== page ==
Other than Hillary Clinton's adoption of Bernie Sanders's proposal to make college tuition free for most Americans, we haven't heard much about education in this year's election. The focus has been on economic inequality, immigration, trade, and national security – all important issues, of course. But the candidates' silence on primary and secondary education is striking, especially given how much attention education was receiving just a few years ago.
Before the election, before Black Lives Matter, and before the refugee crisis and the rise in terrorist attacks around the world, education was getting plenty of public attention. A national campaign attacked teachers and their unions for protecting ineffective educators and disregarding the needs of students. President Obama and Education Secretary Arne Duncan rolled out a program that promised to strengthen public schools, largely by increasing evaluation of teachers and expanding charter schools. Newark gained national attention for a plan to reform its schools, led by Mayor Cory Booker, Governor Chris Christie, and Facebook CEO Mark Zuckerberg – a plan that ultimately failed but that reflected a growing neoliberal tendency, embraced by Republicans and Democrats alike, to turn to private companies for solutions to public education.
At the same time, we began to hear more criticism of standardized testing as a means of either improving education or evaluating teachers. A grassroots movement, led by parents and teachers, mobilized against standardized testing, the privatization of public education, and in support of better school funding. And public debate erupted over the latest effort to standardize education, the Common Core.
I couldn't believe that the presidential candidates had nothing to say about education, so I visited their websites to find out what they had to say. Given everything I'd heard about Trump offering only minimal policy statements, I wasn't surprised to find nothing more than a short video lambasting the Common Core and bemoaning the U.S.'s poor standing in global test scores. Nor was I surprised to find that Clinton had much more to say about education on her website than she had in any of the speeches I've heard. She lists a dozen idealistic but clearly-stated claims about education, focused on addressing specific problems, including one I've raised here several times — the need for more alternatives to college.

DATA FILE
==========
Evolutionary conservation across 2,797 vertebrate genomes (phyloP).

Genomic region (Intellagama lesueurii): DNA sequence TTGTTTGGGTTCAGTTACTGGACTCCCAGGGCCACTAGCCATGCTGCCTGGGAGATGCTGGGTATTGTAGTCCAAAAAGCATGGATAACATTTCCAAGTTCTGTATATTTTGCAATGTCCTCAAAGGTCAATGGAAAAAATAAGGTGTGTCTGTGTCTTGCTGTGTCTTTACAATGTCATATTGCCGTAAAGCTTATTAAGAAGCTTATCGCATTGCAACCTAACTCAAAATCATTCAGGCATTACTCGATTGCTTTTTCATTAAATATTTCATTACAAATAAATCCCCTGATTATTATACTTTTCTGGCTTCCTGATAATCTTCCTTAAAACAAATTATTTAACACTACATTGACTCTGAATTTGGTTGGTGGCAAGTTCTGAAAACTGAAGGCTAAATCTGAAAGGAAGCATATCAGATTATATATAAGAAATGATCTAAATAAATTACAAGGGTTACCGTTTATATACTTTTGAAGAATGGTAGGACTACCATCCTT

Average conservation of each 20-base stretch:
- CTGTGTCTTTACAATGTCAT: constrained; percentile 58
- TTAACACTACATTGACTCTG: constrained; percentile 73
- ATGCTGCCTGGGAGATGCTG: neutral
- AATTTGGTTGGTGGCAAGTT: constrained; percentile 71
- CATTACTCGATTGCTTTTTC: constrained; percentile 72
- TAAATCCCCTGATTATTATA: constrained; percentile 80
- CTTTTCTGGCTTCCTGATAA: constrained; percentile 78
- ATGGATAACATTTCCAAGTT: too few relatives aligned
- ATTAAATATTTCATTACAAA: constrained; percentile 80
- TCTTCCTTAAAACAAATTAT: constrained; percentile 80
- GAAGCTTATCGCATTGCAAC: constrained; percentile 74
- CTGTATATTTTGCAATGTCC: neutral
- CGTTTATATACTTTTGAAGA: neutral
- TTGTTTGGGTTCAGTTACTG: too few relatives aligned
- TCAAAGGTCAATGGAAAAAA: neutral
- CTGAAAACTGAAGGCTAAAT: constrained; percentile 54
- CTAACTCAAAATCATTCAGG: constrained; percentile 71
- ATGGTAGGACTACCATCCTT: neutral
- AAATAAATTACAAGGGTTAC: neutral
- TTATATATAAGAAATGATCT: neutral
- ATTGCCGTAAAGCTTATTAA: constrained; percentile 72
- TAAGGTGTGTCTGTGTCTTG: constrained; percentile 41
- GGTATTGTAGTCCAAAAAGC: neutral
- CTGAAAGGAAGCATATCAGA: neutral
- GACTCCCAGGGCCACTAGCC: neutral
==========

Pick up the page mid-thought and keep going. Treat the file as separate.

What really got my attention, though, is that Clinton's site presents education as both reflecting economic and racial inequality and having the potential to reduce it. Of course, neither attention to the achievement gap nor the idea that better education gives people more economic opportunity is new. But the site makes an especially strong case for the importance of inequalities in education. It includes a section with nine charts detailing, in very simple and powerful images, the multiple ways that education mirrors economic and racial inequality in the U.S. The charts document increasing segregation, higher drop out rates and lower test scores among black and Latino students than among whites, the low incomes of kindergarten teachers, and the country's relatively low rate of college completion, among other things. The page ends with the claim, drawn from the Center for American Progress, that closing the education gap would strengthen the economy.
The campaign also links inequality with teaching, noting the challenges teachers face to "fill gaps that we as a country have neglected—like giving low-income kids, English-language learners, and kids with disabilities the support they need to thrive." The site also addresses the needs of teachers as workers, promising to prepare and support teachers in this important work and arguing for raising teachers' salaries — a statement that is especially significant in an era when state cuts to education funding have left so many schools in poorer districts struggling and when public discourse has villainized teachers and their unions.